Although it's possible to make substantial savings with cloud migrations, an unfavourable contract can spoil everything.
The internal "customers" of an organisation's IT group don't really care whether a particular application or service runs in-house or in the cloud. All they know is that it is IT's fault if a problem arises.
And those problems don't just involve the availability and performance of systems — the unauthorised access to, or leaking of corporate data or customers' data are also high on the list of concerns. This means it is important to get cloud deals right from the outset.
Despite the immature cloud industry falling back on "take it or leave it contracts", larger companies should push for their own terms to avoid being left in a sticky situation, according to Gilbert & Tobin partner Sheila McGregor.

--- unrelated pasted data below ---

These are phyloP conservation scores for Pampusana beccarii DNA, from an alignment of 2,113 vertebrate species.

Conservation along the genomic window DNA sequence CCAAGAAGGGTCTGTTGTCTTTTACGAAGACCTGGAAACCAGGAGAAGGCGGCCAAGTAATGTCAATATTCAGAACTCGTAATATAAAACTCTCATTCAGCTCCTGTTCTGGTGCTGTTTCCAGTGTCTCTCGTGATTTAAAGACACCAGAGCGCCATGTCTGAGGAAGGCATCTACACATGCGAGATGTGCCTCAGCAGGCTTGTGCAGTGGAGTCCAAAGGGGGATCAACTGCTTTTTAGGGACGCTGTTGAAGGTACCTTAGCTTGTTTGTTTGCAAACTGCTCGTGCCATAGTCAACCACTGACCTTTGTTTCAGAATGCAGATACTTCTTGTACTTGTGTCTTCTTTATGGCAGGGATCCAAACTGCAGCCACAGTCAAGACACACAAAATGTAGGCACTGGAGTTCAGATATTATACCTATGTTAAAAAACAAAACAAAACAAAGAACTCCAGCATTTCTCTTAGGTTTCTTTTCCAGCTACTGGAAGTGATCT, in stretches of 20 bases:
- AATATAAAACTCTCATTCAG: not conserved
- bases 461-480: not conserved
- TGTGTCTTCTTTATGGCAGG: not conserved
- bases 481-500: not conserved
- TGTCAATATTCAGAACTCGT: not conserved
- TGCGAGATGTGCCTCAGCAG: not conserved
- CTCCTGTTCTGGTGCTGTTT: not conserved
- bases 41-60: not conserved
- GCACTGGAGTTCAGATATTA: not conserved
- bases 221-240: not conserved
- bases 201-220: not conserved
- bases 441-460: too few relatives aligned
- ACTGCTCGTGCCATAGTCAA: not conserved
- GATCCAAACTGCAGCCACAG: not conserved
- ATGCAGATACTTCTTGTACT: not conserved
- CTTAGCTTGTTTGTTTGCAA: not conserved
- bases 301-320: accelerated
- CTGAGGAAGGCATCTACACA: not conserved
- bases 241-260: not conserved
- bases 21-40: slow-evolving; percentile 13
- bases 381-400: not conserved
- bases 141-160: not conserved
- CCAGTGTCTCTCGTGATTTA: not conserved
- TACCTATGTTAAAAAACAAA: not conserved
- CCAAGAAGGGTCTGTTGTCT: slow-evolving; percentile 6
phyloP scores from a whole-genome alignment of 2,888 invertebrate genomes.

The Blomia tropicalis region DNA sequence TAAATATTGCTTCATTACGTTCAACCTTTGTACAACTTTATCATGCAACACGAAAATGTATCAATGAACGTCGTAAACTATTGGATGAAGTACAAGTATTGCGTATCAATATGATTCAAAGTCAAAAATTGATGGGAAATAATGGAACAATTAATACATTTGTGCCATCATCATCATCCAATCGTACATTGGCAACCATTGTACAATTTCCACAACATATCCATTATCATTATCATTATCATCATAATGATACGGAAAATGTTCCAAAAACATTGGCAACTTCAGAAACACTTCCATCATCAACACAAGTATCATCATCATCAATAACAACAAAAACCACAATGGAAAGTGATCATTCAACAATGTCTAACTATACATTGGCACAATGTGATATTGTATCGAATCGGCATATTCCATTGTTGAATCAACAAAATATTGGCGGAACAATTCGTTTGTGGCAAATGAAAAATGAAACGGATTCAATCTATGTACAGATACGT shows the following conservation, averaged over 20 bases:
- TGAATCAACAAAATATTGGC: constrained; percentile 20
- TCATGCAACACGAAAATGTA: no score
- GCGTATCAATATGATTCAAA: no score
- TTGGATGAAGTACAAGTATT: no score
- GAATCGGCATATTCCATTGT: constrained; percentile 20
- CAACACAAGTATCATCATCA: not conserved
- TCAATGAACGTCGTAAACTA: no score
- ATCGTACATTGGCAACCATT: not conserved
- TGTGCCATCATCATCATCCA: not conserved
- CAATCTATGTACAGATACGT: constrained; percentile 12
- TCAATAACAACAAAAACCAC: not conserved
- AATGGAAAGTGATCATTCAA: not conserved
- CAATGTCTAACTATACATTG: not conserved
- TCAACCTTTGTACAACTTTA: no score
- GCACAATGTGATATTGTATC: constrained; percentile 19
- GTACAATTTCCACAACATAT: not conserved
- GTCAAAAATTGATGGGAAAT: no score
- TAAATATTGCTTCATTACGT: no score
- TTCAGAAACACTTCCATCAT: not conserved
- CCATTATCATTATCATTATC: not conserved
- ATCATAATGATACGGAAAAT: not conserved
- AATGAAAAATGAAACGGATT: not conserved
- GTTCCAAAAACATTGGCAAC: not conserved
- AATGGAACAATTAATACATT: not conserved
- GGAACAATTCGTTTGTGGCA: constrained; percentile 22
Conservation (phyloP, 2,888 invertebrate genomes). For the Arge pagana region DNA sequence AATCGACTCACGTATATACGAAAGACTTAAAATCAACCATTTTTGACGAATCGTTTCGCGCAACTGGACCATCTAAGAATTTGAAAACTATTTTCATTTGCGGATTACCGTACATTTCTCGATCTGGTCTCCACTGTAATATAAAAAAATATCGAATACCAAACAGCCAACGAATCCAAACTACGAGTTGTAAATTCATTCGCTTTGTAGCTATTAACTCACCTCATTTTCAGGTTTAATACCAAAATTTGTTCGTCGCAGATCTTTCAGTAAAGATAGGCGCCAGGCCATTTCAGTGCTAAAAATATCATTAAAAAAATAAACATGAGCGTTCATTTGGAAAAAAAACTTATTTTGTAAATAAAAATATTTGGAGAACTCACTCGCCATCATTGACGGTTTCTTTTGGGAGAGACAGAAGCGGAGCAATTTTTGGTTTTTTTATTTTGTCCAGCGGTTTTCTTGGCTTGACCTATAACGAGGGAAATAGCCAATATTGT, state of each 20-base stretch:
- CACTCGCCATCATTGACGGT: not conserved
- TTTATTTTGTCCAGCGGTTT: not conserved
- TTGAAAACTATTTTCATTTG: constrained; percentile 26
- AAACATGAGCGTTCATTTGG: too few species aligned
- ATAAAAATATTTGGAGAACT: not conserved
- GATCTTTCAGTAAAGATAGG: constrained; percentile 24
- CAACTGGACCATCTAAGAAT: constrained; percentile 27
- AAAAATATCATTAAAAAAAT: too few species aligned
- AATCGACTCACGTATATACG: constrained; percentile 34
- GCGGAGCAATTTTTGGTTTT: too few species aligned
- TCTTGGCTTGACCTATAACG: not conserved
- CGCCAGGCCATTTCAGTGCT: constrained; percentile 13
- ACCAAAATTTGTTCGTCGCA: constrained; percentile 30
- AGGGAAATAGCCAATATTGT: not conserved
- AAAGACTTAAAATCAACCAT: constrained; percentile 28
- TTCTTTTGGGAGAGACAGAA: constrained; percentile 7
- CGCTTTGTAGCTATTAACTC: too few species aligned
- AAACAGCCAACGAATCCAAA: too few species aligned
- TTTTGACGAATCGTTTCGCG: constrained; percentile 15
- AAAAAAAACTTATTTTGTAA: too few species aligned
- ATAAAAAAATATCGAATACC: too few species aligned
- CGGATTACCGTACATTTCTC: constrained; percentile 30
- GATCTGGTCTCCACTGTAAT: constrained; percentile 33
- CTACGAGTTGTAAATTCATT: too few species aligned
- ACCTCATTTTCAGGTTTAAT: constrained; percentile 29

ZDNet Australia goes through some of the areas companies should think about when negotiating their contract.
To prepare for a cloud migration, companies have to look at their own processes and data to make sure they are cloud ready and rewrite their request for proposal template.
The IT team will have been keeping a tab on systems, but will its monitoring tools work in a cloud environment? If so, the team needs to be sure that the provider will agree to the installation of any necessary software. If not, the team needs to work out how it will perform the required monitoring, according to Cindy McKenzie, senior vice president enterprise application management at Fox Entertainment Group.
Gilbert & Tobin's McGregor points out that companies need to be very clear about what type of data is going into the cloud. Data classification is always important, but takes on particular significance when dealing with cloud providers as companies lose direct control over how the data is protected.
The use of cloud services may spread through an organisation. What was right for a pilot project is probably not right for mission critical systems. McGregor advises that internal processes be designed to control that creep.
The customer is ready to migrate to the cloud, but is the provider suitable? Before going any further, due diligence is the order of the day.